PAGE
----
Consumer expectations of further mortgage rate drops leaves them seemingly in no rush to enter the purchase market which could be why their optimism on home buying is falling, a Fannie Mae report said.
Normally, improved mortgage rates typically spur homebuyer demand as more favorable financial conditions prompt shoppers to act on their desire to buy a property. Fannie Mae’s April Home Purchase Sentiment Index shows some hesitancy among potential buyers.
“Households remain upbeat about economic activity but have more mixed attitudes toward the housing market. While home selling confidence remains strong and more consumers on net expect mortgage rates to decline over the next year, respondents walked back some of their buying optimism from March,” Doug Duncan, senior vice president and chief economist at Fannie Mae, said in a press release.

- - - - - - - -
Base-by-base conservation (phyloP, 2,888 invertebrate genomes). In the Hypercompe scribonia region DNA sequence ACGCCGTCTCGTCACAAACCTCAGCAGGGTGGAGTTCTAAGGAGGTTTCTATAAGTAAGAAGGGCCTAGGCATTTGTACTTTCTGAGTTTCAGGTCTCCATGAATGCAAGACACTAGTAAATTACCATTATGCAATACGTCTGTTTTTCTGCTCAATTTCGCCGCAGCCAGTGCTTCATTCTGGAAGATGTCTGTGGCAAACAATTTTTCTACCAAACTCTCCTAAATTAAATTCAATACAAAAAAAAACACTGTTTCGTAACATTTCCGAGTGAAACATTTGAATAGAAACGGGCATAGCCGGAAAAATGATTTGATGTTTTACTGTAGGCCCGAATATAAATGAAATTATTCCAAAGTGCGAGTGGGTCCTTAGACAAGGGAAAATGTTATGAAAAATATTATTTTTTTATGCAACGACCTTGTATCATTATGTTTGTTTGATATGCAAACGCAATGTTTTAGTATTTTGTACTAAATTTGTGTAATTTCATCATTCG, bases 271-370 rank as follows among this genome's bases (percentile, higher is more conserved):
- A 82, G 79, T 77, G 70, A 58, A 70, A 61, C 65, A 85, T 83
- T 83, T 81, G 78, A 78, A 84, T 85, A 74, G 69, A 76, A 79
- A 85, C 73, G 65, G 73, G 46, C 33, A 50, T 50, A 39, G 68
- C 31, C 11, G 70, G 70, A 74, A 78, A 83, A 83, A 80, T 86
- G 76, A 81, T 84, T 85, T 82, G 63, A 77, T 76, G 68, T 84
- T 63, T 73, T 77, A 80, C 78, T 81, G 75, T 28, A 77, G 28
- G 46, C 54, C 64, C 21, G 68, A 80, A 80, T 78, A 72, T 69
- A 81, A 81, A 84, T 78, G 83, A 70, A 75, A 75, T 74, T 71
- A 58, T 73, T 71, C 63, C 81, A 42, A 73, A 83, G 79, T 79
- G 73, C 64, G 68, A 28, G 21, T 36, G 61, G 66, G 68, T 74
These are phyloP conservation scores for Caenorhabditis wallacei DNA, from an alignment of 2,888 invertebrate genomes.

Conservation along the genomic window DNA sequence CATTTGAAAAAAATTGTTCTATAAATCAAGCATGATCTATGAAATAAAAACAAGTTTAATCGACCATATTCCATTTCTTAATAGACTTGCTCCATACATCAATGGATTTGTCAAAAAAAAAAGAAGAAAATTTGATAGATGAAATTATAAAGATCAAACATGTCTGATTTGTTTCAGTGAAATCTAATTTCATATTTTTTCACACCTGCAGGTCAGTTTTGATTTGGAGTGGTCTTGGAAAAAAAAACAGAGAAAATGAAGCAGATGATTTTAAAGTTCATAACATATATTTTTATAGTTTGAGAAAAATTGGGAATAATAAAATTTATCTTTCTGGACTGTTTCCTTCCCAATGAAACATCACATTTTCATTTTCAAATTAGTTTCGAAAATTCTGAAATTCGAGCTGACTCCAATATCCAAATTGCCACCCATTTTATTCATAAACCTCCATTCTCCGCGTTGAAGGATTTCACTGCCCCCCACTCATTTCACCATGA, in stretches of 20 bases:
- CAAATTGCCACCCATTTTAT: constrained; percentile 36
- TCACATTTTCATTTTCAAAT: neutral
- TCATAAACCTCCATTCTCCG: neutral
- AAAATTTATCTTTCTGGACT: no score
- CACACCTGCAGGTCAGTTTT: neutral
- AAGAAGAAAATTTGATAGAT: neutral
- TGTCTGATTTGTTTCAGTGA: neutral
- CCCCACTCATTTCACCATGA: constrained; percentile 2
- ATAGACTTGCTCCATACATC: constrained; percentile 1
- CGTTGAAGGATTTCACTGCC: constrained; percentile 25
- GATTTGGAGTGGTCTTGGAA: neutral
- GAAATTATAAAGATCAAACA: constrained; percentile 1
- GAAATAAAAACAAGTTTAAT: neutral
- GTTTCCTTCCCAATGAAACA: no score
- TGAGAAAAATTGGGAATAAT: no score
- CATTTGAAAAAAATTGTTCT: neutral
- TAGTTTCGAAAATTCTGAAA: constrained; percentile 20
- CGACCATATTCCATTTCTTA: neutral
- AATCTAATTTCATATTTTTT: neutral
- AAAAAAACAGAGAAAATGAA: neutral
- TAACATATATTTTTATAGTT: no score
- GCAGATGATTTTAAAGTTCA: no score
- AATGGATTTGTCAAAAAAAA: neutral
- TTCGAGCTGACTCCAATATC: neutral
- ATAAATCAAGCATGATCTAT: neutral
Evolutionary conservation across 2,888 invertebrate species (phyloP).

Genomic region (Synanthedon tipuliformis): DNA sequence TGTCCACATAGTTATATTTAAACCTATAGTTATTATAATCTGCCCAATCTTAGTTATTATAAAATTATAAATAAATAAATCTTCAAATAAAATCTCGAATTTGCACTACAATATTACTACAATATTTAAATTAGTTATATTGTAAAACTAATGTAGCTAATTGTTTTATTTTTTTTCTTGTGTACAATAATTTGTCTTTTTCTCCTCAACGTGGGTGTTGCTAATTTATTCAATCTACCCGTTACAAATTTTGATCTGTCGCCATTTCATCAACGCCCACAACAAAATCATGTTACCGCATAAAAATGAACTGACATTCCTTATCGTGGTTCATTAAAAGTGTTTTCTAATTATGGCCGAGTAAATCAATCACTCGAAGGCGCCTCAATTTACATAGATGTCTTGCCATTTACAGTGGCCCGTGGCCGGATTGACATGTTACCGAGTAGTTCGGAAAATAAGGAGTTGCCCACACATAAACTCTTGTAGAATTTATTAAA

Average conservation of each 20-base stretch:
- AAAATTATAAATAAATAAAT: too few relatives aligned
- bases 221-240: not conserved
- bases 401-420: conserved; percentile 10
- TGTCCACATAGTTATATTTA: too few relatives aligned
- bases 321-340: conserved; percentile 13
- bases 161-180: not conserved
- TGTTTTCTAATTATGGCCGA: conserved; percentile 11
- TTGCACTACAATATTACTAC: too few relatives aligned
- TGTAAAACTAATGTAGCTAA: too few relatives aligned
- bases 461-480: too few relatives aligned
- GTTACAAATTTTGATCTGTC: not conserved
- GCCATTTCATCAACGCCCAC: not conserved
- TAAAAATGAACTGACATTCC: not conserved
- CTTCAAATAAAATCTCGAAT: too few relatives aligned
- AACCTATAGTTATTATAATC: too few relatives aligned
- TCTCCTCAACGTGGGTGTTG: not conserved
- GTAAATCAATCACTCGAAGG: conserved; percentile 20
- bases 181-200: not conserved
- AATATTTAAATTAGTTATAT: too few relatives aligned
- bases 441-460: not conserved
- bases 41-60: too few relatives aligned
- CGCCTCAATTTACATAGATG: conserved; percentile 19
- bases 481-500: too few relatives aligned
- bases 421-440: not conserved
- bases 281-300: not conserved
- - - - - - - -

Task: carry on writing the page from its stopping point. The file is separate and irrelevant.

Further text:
“Improving perceptions of income gains and a softening home price growth outlook should help support housing demand. However, increasing expectations among consumers that mortgage rates will continue to be favorable for some time will likely gain additional support following last week’s Fed meeting — and may also be reducing their urgency to buy,” he said.
The share of consumers reporting it’s a good time to sell a house in April held steady at 43% from the prior month, but those claiming it’s a good time to buy dropped 8 percentage points over the same period, and 15 from the previous year.
Consumers expecting rates to decline over the next 12 months increased 8 percentage points year-over-year and 5 percentage points month-over-month. At the same time, the share anticipating growth in home prices over the next year fell 13 percentage points from last year and 2 percentage points from March to April.
People are, however, better positioned to make a home purchase, as the share reporting their household income is significantly higher than 12 months ago increased 4 and 2 percentage points on an annual and monthly basis, respectively.